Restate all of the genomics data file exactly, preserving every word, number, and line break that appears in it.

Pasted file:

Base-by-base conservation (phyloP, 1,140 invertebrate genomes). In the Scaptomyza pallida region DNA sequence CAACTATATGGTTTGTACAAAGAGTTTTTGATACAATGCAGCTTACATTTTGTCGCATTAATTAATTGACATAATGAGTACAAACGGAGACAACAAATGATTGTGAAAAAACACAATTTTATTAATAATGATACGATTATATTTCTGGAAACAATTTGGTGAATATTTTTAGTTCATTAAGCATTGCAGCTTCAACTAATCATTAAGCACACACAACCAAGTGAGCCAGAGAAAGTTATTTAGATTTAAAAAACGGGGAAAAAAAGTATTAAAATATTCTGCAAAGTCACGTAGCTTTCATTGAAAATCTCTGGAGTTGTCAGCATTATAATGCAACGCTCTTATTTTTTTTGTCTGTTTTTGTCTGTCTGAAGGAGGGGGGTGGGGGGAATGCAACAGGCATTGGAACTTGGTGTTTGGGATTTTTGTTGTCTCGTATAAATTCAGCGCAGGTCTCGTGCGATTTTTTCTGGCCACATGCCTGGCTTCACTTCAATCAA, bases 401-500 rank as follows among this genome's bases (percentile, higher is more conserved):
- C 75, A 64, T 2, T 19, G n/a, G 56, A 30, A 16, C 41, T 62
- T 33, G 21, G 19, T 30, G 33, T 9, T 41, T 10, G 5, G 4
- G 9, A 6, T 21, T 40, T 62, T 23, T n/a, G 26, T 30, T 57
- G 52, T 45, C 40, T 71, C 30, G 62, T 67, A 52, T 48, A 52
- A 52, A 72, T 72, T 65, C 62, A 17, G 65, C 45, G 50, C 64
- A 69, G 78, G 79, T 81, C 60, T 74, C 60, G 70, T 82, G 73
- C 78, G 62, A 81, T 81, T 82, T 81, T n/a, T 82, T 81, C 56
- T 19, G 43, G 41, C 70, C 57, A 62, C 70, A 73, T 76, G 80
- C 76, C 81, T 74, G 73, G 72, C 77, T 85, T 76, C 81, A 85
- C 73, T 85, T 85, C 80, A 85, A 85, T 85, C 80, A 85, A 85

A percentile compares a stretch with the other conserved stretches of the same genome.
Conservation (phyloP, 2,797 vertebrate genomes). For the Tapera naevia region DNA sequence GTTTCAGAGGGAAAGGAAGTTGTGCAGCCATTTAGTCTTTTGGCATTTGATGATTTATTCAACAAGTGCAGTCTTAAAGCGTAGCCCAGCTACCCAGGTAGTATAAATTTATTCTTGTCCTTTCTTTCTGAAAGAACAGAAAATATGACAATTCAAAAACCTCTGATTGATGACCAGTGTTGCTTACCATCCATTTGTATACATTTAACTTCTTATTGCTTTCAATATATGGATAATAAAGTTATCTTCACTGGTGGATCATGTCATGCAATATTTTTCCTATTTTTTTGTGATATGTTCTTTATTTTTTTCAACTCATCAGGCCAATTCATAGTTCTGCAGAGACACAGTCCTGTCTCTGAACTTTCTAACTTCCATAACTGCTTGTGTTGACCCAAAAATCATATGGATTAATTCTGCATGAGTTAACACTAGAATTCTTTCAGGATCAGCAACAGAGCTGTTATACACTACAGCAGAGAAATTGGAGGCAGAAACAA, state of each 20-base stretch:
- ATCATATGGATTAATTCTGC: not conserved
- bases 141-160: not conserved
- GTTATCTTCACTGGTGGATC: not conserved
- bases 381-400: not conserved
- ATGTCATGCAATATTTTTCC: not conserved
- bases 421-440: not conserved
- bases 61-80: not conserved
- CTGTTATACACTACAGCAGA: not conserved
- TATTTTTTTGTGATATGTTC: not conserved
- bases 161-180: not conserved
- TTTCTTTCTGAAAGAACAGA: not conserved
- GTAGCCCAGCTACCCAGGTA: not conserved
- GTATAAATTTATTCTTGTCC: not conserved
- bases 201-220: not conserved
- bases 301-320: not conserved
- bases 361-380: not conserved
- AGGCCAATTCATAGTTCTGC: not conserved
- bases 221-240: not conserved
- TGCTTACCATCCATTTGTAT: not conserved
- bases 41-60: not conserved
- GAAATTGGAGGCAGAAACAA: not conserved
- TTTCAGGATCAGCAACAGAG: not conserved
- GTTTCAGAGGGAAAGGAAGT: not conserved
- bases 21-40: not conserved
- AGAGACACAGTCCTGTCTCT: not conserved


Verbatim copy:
Base-by-base conservation (phyloP, 1,140 invertebrate genomes). In the Scaptomyza pallida region DNA sequence CAACTATATGGTTTGTACAAAGAGTTTTTGATACAATGCAGCTTACATTTTGTCGCATTAATTAATTGACATAATGAGTACAAACGGAGACAACAAATGATTGTGAAAAAACACAATTTTATTAATAATGATACGATTATATTTCTGGAAACAATTTGGTGAATATTTTTAGTTCATTAAGCATTGCAGCTTCAACTAATCATTAAGCACACACAACCAAGTGAGCCAGAGAAAGTTATTTAGATTTAAAAAACGGGGAAAAAAAGTATTAAAATATTCTGCAAAGTCACGTAGCTTTCATTGAAAATCTCTGGAGTTGTCAGCATTATAATGCAACGCTCTTATTTTTTTTGTCTGTTTTTGTCTGTCTGAAGGAGGGGGGTGGGGGGAATGCAACAGGCATTGGAACTTGGTGTTTGGGATTTTTGTTGTCTCGTATAAATTCAGCGCAGGTCTCGTGCGATTTTTTCTGGCCACATGCCTGGCTTCACTTCAATCAA, bases 401-500 rank as follows among this genome's bases (percentile, higher is more conserved):
- C 75, A 64, T 2, T 19, G n/a, G 56, A 30, A 16, C 41, T 62
- T 33, G 21, G 19, T 30, G 33, T 9, T 41, T 10, G 5, G 4
- G 9, A 6, T 21, T 40, T 62, T 23, T n/a, G 26, T 30, T 57
- G 52, T 45, C 40, T 71, C 30, G 62, T 67, A 52, T 48, A 52
- A 52, A 72, T 72, T 65, C 62, A 17, G 65, C 45, G 50, C 64
- A 69, G 78, G 79, T 81, C 60, T 74, C 60, G 70, T 82, G 73
- C 78, G 62, A 81, T 81, T 82, T 81, T n/a, T 82, T 81, C 56
- T 19, G 43, G 41, C 70, C 57, A 62, C 70, A 73, T 76, G 80
- C 76, C 81, T 74, G 73, G 72, C 77, T 85, T 76, C 81, A 85
- C 73, T 85, T 85, C 80, A 85, A 85, T 85, C 80, A 85, A 85

A percentile compares a stretch with the other conserved stretches of the same genome.
Conservation (phyloP, 2,797 vertebrate genomes). For the Tapera naevia region DNA sequence GTTTCAGAGGGAAAGGAAGTTGTGCAGCCATTTAGTCTTTTGGCATTTGATGATTTATTCAACAAGTGCAGTCTTAAAGCGTAGCCCAGCTACCCAGGTAGTATAAATTTATTCTTGTCCTTTCTTTCTGAAAGAACAGAAAATATGACAATTCAAAAACCTCTGATTGATGACCAGTGTTGCTTACCATCCATTTGTATACATTTAACTTCTTATTGCTTTCAATATATGGATAATAAAGTTATCTTCACTGGTGGATCATGTCATGCAATATTTTTCCTATTTTTTTGTGATATGTTCTTTATTTTTTTCAACTCATCAGGCCAATTCATAGTTCTGCAGAGACACAGTCCTGTCTCTGAACTTTCTAACTTCCATAACTGCTTGTGTTGACCCAAAAATCATATGGATTAATTCTGCATGAGTTAACACTAGAATTCTTTCAGGATCAGCAACAGAGCTGTTATACACTACAGCAGAGAAATTGGAGGCAGAAACAA, state of each 20-base stretch:
- ATCATATGGATTAATTCTGC: not conserved
- bases 141-160: not conserved
- GTTATCTTCACTGGTGGATC: not conserved
- bases 381-400: not conserved
- ATGTCATGCAATATTTTTCC: not conserved
- bases 421-440: not conserved
- bases 61-80: not conserved
- CTGTTATACACTACAGCAGA: not conserved
- TATTTTTTTGTGATATGTTC: not conserved
- bases 161-180: not conserved
- TTTCTTTCTGAAAGAACAGA: not conserved
- GTAGCCCAGCTACCCAGGTA: not conserved
- GTATAAATTTATTCTTGTCC: not conserved
- bases 201-220: not conserved
- bases 301-320: not conserved
- bases 361-380: not conserved
- AGGCCAATTCATAGTTCTGC: not conserved
- bases 221-240: not conserved
- TGCTTACCATCCATTTGTAT: not conserved
- bases 41-60: not conserved
- GAAATTGGAGGCAGAAACAA: not conserved
- TTTCAGGATCAGCAACAGAG: not conserved
- GTTTCAGAGGGAAAGGAAGT: not conserved
- bases 21-40: not conserved
- AGAGACACAGTCCTGTCTCT: not conserved